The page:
Unstable angina: Overview, Causes

Definition

Unstable angina is a condition in which your heart doesn’t get enough blood flow and oxygen. It is a prelude to a heart attack. Most people experience a feeling of chest discomfort or shortness of breath.

See also:

  • Stable angina
  • Variant angina

Overview, Causes, & Risk Factors

Coronary artery disease due to atherosclerosis is by far the most common cause of unstable angina. Atherosclerosis is the buildup of fatty material called plaque along the walls of the arteries. This causes arteries to become less flexible and narrow, which interrupts blood flow to the heart, causing chest pain.

At first, angina may be considered stable. The chest pain only occurs with activity or stress. The pain does not change much in frequency or severity over time. Unstable angina is chest pain that is sudden and gets increasingly worse. The chest pain:

  • Occurs without cause (for example, it wakes you up from sleep)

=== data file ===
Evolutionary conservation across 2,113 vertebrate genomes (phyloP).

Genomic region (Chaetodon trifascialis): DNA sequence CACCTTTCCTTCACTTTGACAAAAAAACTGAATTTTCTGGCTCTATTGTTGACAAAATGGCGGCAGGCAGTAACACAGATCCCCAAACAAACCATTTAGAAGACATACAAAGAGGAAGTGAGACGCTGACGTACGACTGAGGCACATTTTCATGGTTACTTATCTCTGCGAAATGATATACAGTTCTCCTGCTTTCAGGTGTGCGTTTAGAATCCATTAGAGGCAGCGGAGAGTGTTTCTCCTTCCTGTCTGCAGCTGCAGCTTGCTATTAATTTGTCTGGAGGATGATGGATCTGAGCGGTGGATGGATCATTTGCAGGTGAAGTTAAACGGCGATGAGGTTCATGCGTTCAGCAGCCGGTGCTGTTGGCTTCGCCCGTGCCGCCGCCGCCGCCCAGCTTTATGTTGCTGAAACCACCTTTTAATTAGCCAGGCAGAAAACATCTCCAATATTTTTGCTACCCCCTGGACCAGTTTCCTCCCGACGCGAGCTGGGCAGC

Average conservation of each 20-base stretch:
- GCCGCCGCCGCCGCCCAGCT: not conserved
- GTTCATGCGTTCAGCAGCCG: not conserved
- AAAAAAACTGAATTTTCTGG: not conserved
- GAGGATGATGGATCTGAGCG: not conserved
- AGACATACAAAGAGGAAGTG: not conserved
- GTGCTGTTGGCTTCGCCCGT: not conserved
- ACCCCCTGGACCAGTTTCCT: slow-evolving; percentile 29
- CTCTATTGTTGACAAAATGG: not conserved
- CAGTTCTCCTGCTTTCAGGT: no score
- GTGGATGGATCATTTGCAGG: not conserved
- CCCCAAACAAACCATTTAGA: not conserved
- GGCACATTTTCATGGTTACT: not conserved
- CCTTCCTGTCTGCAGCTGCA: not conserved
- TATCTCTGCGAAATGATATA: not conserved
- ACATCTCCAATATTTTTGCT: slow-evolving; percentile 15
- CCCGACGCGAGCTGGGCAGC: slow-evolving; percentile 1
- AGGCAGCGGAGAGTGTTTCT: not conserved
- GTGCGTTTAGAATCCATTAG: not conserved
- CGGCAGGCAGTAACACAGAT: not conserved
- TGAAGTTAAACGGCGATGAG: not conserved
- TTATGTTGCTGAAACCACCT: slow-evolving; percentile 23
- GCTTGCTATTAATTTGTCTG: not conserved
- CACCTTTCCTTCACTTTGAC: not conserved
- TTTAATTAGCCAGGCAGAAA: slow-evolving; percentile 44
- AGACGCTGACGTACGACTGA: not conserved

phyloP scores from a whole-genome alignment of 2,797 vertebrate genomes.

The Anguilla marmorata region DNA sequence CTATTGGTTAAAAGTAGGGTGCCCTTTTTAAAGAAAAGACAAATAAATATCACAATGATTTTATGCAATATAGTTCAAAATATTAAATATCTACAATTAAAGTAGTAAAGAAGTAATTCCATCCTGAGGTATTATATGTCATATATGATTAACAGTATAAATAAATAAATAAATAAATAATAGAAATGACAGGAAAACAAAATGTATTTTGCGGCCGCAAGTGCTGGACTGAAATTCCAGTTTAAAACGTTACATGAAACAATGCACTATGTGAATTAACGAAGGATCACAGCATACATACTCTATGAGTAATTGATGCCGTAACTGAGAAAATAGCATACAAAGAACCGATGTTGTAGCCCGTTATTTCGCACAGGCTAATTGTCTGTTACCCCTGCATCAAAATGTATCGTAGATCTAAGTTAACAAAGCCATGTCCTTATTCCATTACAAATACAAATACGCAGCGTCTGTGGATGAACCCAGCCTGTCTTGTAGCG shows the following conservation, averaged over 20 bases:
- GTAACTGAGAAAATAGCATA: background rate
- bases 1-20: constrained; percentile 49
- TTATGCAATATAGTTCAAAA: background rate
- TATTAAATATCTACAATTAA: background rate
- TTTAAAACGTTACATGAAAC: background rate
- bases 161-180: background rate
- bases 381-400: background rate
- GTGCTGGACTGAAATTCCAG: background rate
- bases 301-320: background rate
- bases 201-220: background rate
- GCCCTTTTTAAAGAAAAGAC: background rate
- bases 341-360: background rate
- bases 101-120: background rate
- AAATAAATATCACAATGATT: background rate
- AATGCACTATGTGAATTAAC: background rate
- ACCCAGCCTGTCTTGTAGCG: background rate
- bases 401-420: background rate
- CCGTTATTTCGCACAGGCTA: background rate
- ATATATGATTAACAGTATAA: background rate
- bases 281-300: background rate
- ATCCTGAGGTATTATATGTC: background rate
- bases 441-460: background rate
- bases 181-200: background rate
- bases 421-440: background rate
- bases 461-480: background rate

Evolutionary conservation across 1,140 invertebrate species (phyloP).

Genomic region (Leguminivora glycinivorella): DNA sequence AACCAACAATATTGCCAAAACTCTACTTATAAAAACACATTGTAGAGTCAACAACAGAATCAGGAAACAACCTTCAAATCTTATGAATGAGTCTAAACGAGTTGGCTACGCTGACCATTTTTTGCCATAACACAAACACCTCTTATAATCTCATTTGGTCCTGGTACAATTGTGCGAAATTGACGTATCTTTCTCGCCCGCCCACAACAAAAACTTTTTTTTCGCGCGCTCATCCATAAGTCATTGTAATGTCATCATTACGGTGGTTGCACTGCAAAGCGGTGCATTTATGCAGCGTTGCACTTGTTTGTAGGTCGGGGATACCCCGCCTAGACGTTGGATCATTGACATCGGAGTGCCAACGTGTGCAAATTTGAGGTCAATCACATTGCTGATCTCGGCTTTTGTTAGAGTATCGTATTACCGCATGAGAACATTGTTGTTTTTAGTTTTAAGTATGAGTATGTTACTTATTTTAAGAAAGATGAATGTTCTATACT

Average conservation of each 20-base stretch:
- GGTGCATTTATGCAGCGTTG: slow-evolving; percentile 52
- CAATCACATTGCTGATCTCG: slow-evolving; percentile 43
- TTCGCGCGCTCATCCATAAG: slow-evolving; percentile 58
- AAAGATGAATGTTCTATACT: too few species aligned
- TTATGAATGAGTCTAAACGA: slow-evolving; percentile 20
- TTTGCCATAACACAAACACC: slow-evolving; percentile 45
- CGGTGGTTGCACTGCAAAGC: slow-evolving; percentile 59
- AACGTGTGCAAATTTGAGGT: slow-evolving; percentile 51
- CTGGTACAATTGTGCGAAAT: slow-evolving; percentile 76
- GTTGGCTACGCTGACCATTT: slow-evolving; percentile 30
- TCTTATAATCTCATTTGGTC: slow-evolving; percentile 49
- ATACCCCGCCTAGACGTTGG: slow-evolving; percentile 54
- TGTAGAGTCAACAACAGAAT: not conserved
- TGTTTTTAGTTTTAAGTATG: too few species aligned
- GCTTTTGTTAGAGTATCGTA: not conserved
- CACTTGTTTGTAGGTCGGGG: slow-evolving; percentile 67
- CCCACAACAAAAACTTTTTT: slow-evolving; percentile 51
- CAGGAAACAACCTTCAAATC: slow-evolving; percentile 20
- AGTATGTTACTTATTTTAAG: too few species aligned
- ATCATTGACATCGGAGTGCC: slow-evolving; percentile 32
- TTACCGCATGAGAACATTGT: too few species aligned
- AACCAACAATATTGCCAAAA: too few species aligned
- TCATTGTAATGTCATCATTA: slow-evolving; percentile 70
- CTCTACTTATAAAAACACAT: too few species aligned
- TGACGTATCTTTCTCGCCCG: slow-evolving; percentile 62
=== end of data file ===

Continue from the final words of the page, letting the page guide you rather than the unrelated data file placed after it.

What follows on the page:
• Lasts longer than 15 – 20 minutes
  • Responds poorly to a medicine called nitroglycerin
  • May occur along with a drop in blood pressure or significant shortness of breath

People with unstable angina are at increased risk of having a heart attack.

Coronary artery spasm is a rare cause of angina.

Risk factors for coronary artery disease include:

  • Male gender
  • Diabetes
  • Older age
  • Family history of coronary heart disease before age 50
  • High blood pressure
  • High LDL cholesterol
  • Low HDL cholesterol
  • Not getting enough exercise
  • Smoking
  • Obesity

Pictures & Images

Coronary artery balloon angioplasty – series
Normal anatomy

The coronary arteries supply blood to the heart muscle. The right coronary artery supplies both the left and the right heart; the left coronary artery supplies the left heart


Review Date : 4/23/2009
Reviewed By : Steven Kang, MD, Division of Cardiac Pacing and Electrophysiology, East Bay Arrhythmia, Cardiovascular Consultants Medical Group, Oakland, CA. Review provided by VeriMed Healthcare Network. Also reviewed by David Zieve, MD, MHA, Medical Director, A.D.A.M., Inc.

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